In Singapore, the Speaker of the Parliament of Singapore is the head officer of the country's legislature. By recent tradition, the Prime Minister nominates a person, who may or may not be an elected Member of Parliament (MP), for the role; the person's name is then proposed and seconded by the MPs, before being elected as Speaker.[7] The Constitution states that Parliament has the freedom to decide how to elect its Speaker.[8]

While the Speaker does not have to be an elected MP, they must possess the qualifications to stand for election as an MP as provided for in the Constitution;[9] the Speaker also cannot be a Cabinet Minister or Parliamentary Secretary,[10] and must resign from those positions prior to being elected as Speaker.

The Speaker is one of the few public sector roles which allow its office-holder to automatically qualify as a candidate in the Singapore presidential elections.[11]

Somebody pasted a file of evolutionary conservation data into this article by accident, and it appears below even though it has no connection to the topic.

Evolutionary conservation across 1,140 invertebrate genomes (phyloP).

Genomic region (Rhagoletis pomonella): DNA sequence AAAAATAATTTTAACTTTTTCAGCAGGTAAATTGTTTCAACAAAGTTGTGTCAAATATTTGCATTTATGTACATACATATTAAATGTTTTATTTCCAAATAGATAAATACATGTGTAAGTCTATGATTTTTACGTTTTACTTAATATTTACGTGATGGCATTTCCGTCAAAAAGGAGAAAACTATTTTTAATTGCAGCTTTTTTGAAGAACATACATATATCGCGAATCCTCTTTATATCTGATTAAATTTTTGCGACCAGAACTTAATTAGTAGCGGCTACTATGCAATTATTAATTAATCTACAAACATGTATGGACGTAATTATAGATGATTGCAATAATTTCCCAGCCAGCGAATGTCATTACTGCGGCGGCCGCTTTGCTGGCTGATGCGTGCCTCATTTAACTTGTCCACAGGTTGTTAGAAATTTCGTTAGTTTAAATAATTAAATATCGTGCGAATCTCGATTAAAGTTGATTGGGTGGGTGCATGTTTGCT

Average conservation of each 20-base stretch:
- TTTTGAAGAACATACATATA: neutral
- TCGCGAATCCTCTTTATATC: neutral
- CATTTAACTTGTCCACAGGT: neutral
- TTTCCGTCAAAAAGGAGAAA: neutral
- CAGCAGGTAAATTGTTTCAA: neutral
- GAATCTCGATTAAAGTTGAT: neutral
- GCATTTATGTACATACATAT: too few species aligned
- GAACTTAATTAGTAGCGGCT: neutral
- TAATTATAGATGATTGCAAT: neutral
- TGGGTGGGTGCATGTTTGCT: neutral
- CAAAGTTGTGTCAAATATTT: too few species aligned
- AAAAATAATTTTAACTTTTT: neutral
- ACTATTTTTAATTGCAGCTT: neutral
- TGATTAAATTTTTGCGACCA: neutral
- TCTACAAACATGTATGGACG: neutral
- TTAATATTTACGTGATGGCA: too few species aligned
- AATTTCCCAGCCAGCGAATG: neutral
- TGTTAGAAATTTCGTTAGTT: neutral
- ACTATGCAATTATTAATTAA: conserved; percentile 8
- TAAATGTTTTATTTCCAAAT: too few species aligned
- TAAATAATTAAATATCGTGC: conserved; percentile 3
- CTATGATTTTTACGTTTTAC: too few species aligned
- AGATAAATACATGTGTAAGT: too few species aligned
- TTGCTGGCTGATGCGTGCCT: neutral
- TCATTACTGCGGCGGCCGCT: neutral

United Kingdom[edit]

Whilst presiding, the Speaker sits in a chair at the front of the House

The Speaker is the individual elected to preside over the elected House of Commons; the speaker is a Member of Parliament (MP) and is elected at the beginning of each new parliament by fellow MPs.

The Lord Speaker is the presiding officer of the House of Lords; the commonly used "Speaker of the House of Lords" is not correct. The presiding officer of the House of Lords was until recently the Lord Chancellor, who was also a member of the government (a cabinet member) and the head of the judicial branch; the Lord Chancellor did not have the same authority to discipline members of the Lords that the speaker of the Commons has in that house. The Lord Speaker is elected by the members of the House of Lords and is expected to be politically impartial.

United States[edit]

Federal[edit]